Messolonghi is mentioned for the first time in written sources in the 16th century. In 1700 it was under Venetian rule and then under Turkish rule. In the rebellion of 1770 (Orlovika) in which Messolonghi took part, it was looted and destroyed. After 1774 it was reorganized commercially and navally. From 1804-1820 it was under the authority of Ali Passas of Ioannina. It took part in the Greek revolution and suffered two sieges (1822 and 1825-26). The second siege was followed by the historic exodus of Messolonghi (10/4/1826), it remained under the rule of the Turks until 11/5/1829. In 1837 it was declared a holy city. It was repeatedly bombed during the Greco-Italian war and suffered significant damage.
The poet Dionysios Solomos called Messolonghi "Alonaki of freedom" for the sacrifice of its defenders, the holocaust of Kapsalis and the Heroic Exodus of April 10, 1826. Messolonghi went down in history as a City of Heroes.

Ancient Years
Nafpaktos is a city with a long history. It is said that it got its name from the word naus and pegnymi, which means building ships. For the first time it appears in 1104 BC. with the Dorians, who, in their descent, used Nafpaktos to build rudimentary ships (plans to be precise), so "Nafpaktos" also became a legacy.
The city originally belonged to the Esperius Locrus. In 454 BC the Athenians removed Nafpaktos from the sovereignty of the Locrians. Messenian families, who had been driven out by the Spartans, settled in the city. In the Peloponnesian war, Athens initially (429 BC) sent Phormion along with ships, while Sparta sent Knimos, who was finally defeated (Battle of Nafpaktos 429 BC). In 426 BC, at the urging of the city's Messenians, the Athenian general Demosthenes campaigned against the Aetolians. The Aetolians confronted them at Aigitium and forced him to retreat. The Spartan general Eurylochus, with the help of the Esperian Locrians, led by Amfissa, advanced to Nafpaktos. In 369 BC after the defeat of the Athenians at the Aigos rivers, the Messenians leave the city and depart for Sicily. Nafpaktos comes back under the control of Lokre.
In 350 BC Philip II of Macedonia cedes the city to the Aetolians. From 338 BC the city becomes the center of the Aetolian Commonwealth, since the councils of the Commonwealth met in the city. And Nafpaktia was called Aetolia of Epictetus. After the wars with the Achaeans and the destruction of the city of Thermos, Nafpaktos essentially became the capital of Aetolia. In 191 BC the Romans, after besieging the city, lifted the siege by signing a truce with the Aetolians.
During the rule of the Romans it flourished due to its important position directly opposite the Peloponnese.
A colony of Nafpaktos was the island of Kea, which received its name from a hero of the city. From Nafpaktos, according to Pausanias, came the poet Karkinos, who wrote the poem Nafpaktia Epi, as well as the sculptors Menaichmos and Soidas. In the city there were many temples, such as those of Poseidon, Artemis, Aphrodite and Asclepius.
Byzantium and Medieval years
It was an important city of Byzantium, as it was a port for travelers to Italy and Constantinople. It belonged to the province of Hellas or Achaia. Its fortress was thoroughly repaired in the Justinian years, but in 553, the city was destroyed by an earthquake. It also suffered destruction from the raids of various peoples, such as the Slavs (6th - 10th century). At the time of Constantine VII Porphyrogenitus it became the capital of the Fifth Theme of Europe (Greece), while in the 10th century it merged with the Eighth Theme of Nicopolis and became the seat of the new one.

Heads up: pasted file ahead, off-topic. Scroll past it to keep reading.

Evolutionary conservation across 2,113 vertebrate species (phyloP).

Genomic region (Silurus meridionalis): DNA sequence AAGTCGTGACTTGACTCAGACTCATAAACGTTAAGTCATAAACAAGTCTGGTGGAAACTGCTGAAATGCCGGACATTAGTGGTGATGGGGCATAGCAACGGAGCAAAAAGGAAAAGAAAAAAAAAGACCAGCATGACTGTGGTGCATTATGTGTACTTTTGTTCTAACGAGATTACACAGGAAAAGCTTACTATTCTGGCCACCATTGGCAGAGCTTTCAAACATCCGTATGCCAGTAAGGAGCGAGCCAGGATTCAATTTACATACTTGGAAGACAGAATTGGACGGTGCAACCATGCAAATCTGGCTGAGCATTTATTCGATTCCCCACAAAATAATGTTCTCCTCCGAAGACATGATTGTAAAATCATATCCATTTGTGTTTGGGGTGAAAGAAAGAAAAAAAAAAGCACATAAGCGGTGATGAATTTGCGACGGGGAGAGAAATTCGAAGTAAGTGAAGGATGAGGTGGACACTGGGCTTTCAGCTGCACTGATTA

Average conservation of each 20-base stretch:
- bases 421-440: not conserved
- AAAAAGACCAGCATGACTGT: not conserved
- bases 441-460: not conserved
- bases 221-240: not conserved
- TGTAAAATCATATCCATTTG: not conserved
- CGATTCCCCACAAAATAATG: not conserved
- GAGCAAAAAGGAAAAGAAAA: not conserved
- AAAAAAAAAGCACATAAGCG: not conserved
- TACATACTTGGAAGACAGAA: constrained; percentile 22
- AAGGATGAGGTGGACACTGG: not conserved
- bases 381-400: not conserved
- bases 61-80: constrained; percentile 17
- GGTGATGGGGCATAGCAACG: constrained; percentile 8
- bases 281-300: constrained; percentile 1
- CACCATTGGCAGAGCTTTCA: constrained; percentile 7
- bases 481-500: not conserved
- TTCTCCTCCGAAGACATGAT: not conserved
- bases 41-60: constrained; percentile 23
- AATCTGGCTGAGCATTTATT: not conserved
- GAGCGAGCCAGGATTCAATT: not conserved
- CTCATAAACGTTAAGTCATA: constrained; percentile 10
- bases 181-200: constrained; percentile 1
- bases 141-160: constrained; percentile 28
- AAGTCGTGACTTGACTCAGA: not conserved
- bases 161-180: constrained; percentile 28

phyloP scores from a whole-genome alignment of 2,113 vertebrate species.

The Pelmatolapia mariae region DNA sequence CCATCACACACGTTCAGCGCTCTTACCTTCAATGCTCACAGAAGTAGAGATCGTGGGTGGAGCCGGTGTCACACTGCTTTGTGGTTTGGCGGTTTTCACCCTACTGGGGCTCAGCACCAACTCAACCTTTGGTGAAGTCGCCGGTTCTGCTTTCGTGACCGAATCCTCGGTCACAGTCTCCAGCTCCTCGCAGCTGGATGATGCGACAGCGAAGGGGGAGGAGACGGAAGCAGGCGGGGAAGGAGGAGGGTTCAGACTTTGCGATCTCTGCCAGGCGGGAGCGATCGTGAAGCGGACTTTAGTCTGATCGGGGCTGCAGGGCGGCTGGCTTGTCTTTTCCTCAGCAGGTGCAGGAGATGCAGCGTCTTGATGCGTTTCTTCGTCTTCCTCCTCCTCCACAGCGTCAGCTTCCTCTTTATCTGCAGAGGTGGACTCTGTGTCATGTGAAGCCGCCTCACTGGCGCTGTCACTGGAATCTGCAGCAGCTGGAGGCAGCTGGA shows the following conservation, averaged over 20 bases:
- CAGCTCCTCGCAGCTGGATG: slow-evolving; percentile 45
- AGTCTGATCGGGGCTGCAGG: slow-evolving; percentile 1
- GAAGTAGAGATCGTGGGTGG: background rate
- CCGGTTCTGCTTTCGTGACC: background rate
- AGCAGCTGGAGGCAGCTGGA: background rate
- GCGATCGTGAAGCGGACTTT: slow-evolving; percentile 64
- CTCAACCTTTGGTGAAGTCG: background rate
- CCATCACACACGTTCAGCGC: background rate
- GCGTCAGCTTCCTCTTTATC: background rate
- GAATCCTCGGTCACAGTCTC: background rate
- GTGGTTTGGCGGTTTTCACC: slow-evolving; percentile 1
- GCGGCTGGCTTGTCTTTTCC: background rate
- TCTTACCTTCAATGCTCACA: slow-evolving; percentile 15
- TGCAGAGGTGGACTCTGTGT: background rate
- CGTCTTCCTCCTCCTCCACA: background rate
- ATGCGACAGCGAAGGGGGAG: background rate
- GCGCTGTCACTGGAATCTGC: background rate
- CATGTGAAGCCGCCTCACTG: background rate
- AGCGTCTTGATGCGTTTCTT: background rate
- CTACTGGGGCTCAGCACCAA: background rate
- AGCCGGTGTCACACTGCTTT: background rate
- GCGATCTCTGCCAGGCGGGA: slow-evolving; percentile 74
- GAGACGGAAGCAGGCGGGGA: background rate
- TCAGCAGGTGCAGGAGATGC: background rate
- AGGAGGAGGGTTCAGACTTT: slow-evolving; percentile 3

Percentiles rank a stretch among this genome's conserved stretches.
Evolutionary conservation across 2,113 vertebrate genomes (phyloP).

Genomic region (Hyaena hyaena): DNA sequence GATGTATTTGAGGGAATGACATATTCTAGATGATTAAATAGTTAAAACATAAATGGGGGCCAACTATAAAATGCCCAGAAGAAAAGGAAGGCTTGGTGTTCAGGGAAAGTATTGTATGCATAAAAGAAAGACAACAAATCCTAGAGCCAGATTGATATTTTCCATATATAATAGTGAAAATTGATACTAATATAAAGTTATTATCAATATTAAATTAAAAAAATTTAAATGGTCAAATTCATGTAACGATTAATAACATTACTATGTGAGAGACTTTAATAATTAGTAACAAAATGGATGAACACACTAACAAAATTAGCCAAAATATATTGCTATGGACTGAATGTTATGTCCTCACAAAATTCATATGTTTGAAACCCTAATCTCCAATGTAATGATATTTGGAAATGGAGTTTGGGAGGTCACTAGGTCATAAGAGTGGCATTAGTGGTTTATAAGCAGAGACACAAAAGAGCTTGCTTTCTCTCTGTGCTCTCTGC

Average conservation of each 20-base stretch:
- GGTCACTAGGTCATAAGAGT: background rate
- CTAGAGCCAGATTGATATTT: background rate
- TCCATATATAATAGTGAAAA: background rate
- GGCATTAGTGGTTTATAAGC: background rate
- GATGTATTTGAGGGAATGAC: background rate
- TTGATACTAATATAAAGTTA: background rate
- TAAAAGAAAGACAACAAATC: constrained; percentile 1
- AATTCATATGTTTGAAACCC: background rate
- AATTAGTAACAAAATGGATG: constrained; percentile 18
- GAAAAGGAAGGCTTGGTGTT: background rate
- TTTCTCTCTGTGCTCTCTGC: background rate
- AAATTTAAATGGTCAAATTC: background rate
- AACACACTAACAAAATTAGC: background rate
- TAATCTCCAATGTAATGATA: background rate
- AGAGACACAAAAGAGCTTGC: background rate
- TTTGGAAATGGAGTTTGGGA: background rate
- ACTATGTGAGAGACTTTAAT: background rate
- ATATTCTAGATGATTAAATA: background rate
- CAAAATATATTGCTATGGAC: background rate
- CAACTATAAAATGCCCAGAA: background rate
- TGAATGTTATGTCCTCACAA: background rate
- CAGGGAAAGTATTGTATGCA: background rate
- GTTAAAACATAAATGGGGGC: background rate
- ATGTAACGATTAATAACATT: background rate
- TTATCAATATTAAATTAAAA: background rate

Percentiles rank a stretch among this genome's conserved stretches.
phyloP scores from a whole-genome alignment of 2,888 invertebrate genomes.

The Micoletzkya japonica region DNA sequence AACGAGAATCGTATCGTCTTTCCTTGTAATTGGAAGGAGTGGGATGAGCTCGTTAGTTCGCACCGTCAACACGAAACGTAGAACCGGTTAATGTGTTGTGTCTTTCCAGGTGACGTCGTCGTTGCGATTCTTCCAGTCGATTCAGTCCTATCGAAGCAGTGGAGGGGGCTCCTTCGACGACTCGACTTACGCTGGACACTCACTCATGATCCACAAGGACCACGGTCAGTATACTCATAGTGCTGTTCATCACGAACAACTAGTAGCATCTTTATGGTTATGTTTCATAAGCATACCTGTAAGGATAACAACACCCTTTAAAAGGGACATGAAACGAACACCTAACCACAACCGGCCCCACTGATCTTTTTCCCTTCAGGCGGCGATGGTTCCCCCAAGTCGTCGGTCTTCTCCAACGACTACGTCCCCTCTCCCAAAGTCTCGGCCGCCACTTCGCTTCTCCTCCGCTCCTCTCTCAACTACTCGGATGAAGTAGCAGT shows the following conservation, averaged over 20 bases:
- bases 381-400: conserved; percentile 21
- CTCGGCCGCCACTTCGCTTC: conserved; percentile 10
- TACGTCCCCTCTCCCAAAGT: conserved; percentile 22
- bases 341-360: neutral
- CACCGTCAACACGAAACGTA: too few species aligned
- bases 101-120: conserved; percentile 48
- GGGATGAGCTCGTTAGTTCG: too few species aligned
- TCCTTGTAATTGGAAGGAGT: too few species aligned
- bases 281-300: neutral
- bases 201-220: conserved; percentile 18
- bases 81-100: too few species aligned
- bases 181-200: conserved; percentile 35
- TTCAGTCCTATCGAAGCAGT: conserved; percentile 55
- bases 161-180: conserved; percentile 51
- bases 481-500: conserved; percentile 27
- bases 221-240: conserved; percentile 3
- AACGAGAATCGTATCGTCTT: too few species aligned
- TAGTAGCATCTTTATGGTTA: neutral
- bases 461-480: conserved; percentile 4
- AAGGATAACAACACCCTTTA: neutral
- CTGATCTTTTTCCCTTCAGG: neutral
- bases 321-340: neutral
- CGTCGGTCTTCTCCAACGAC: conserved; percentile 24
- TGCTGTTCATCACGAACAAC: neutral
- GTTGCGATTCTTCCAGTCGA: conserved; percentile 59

After the fall of Constantinople by the crusaders, the city became part of the Despotate of Epirus for about a century (1204-1294). In 1294 the Despot of Epirus, Nikephoros I Angelos Komnenos married his daughter and gave the city as a dowry to his son-in-law Philip, prince of Taranto. He fortified the city and minted coins. But later the city came under the territory of the state of New Patras and later by the Arvanite Buas Spata. At that time the city was called Epaktos or Epachtos by the Greeks, Neopad-Nepad-Lepad or Lepanto by the Franks.
It spent a period of Venetian rule from 1407 until it fell into the hands of the Turks in 1499. Then the castle of the city took its current form. In 1458 Mohammed II the Conqueror unsuccessfully besieged the city, which remained in the hands of the Venetians. Finally in 1499 Bayezid II with the Turkish fleet forced the Venetians to surrender the city to him. In 1571 the Naval Battle of Nafpaktos took place.
On July 24, 1687 it was again occupied by the Venetians for 12 years. Finally, with the Treaty of Karlovic, Nafpaktos, like the rest of Sterea, fell to the Turks.
Modern Times
In 1821 the inhabitants of the area took part in the Revolution. Business in the city began in May. The resistance of the Turks was successful and lasted for several years. On April 18, 1829, it was finally freed from the Turks, when Andreas Miaoulis blockaded the city's port and forced the Turks to surrender the fortress. When the conquerors left, they left behind a few Greek families who, in fact, came into confrontation with the Souliot families (Botsarai, Tzavelai, etc.), to whom the newly established Greek state had granted the Turkish mansions, as compensation for their contribution to the Struggle.

Editor: Fotini Anastasopoulou